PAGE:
2 Men Convicted in 2003 Fatal Driveby in South LA Exonerated

Rows of Prison Cells

Photo: slobo / E+ / Getty Images

LOS ANGELES (CNS) - Two men who served roughly 20 years behind bars for a 2003 drive-by shooting in South Los Angeles that they did not commit were formally exonerated and released from prison, it was announced Wednesday.

Jofama Coleman and Abel Soto were 20 and 15 years old, respectively, when they were arrested and charged in connection with the May 10, 2003, shooting that killed Jose "Chino" Robles, 16. Prosecutors said at the time the killing was carried out in retaliation for an earlier confrontation that allegedly involved Robles and Coleman's teen brother.

In 2007, Soto was sentenced to 72 years to life in prison for allegedly firing the deadly shots. District Attorney George Gascón said Wednesday the conviction came "despite the fact that no one could identify the shooter at the time of the shooting."

Coleman was sentenced to 25 years to life after being convicted of driving the white van that was used in the drive-by shooting.

"The witness that identified Mr. Coleman as the driver recanted his trial testimony in 2023, saying he had never actually seen Mr. Coleman driving the van," Gascón said. "From the beginning, Mr. Coleman and Mr. Soto maintained their innocence, declaring it through every stage of the litigation."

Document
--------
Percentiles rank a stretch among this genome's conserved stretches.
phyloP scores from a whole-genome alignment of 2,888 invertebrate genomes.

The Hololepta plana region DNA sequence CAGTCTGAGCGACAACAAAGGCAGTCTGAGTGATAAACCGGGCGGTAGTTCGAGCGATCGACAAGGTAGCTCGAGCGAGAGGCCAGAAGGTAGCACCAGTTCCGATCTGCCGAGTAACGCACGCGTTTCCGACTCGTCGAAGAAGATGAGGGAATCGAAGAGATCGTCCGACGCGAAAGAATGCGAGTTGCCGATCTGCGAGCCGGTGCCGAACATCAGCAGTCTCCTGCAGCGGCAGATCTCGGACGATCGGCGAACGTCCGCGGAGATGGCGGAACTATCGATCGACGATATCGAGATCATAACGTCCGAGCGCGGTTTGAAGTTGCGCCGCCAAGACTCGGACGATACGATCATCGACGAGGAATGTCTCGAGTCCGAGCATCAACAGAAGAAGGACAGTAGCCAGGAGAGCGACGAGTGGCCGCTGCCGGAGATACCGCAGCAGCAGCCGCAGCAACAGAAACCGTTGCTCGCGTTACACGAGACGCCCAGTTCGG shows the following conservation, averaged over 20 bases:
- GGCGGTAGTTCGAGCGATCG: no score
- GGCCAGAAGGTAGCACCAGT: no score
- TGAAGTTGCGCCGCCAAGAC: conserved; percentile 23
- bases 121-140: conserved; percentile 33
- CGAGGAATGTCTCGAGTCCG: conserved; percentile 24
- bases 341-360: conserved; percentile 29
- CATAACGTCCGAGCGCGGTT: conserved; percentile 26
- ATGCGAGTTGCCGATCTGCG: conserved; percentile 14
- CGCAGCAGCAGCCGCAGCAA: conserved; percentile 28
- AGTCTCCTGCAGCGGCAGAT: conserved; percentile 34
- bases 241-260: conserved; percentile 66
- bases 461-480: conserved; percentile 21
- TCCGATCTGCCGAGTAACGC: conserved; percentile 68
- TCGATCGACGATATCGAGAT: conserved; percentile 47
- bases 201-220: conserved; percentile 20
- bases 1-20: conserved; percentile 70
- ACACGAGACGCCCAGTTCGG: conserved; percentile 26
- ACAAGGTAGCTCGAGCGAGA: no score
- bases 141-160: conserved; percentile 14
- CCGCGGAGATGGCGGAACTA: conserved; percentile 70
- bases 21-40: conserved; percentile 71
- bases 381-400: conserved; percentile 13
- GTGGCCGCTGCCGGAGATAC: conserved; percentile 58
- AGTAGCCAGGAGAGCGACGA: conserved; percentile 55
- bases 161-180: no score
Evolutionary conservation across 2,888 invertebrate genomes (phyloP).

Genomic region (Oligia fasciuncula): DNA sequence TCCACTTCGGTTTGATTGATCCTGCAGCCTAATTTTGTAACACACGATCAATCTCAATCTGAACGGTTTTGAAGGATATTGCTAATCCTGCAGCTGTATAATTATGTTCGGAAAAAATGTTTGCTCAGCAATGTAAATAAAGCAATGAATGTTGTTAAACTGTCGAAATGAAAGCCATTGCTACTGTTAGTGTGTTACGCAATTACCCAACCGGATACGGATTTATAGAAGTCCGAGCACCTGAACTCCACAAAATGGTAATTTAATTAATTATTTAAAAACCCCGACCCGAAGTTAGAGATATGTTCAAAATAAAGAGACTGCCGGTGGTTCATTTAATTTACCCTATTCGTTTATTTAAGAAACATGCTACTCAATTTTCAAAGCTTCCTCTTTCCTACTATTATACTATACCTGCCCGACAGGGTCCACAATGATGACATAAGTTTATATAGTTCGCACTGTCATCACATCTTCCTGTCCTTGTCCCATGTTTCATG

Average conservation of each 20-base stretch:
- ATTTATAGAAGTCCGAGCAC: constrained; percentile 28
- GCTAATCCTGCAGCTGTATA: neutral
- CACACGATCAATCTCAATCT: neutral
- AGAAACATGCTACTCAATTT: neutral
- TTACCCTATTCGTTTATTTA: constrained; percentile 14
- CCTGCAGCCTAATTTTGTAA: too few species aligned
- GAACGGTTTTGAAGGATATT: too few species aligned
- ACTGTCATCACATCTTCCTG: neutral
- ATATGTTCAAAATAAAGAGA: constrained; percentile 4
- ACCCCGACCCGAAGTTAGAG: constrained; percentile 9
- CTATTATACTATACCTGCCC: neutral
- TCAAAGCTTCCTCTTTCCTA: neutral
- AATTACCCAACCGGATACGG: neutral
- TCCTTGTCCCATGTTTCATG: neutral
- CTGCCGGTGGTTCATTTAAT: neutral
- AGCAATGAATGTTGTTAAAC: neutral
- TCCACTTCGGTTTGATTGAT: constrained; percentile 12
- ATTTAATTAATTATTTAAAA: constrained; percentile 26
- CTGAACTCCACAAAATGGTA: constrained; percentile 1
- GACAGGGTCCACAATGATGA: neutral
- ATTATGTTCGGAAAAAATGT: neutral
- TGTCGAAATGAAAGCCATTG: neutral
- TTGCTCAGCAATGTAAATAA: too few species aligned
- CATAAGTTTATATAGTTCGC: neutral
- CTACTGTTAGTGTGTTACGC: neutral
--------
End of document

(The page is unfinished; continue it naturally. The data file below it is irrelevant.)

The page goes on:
Following a petition last year by their attorney, Ellen Eggers, the case was reviewed. In January, a judge declared Soto factually innocent of the crime. Coleman was declared factually innocent on Tuesday.

"This case is a tragedy of many proportions. our duty is not only to correct he wrongs of the past but to ensure that fairness prevails and that we learn from our past mistakes," Gascón said.

Coleman, speaking alongside Gascón at a downtown news conference, said that now he is free, he hopes to become a lawyer "to help other innocent people in prison."

"My journey has been one of unimaginable hardship, but it is also a testament to the strength of the human spirit, the power of resilience and unwavering support of those who believed in justice," he said. "I found myself incarcerated for a crime I did not commit. The weight of that injustice was a burden that I carried every day but refused to let it define me.

"Behind prison walls I faced challenges that tested my resolve, but with determination and the support of remarkable individuals and organizations, I emerged victorious."

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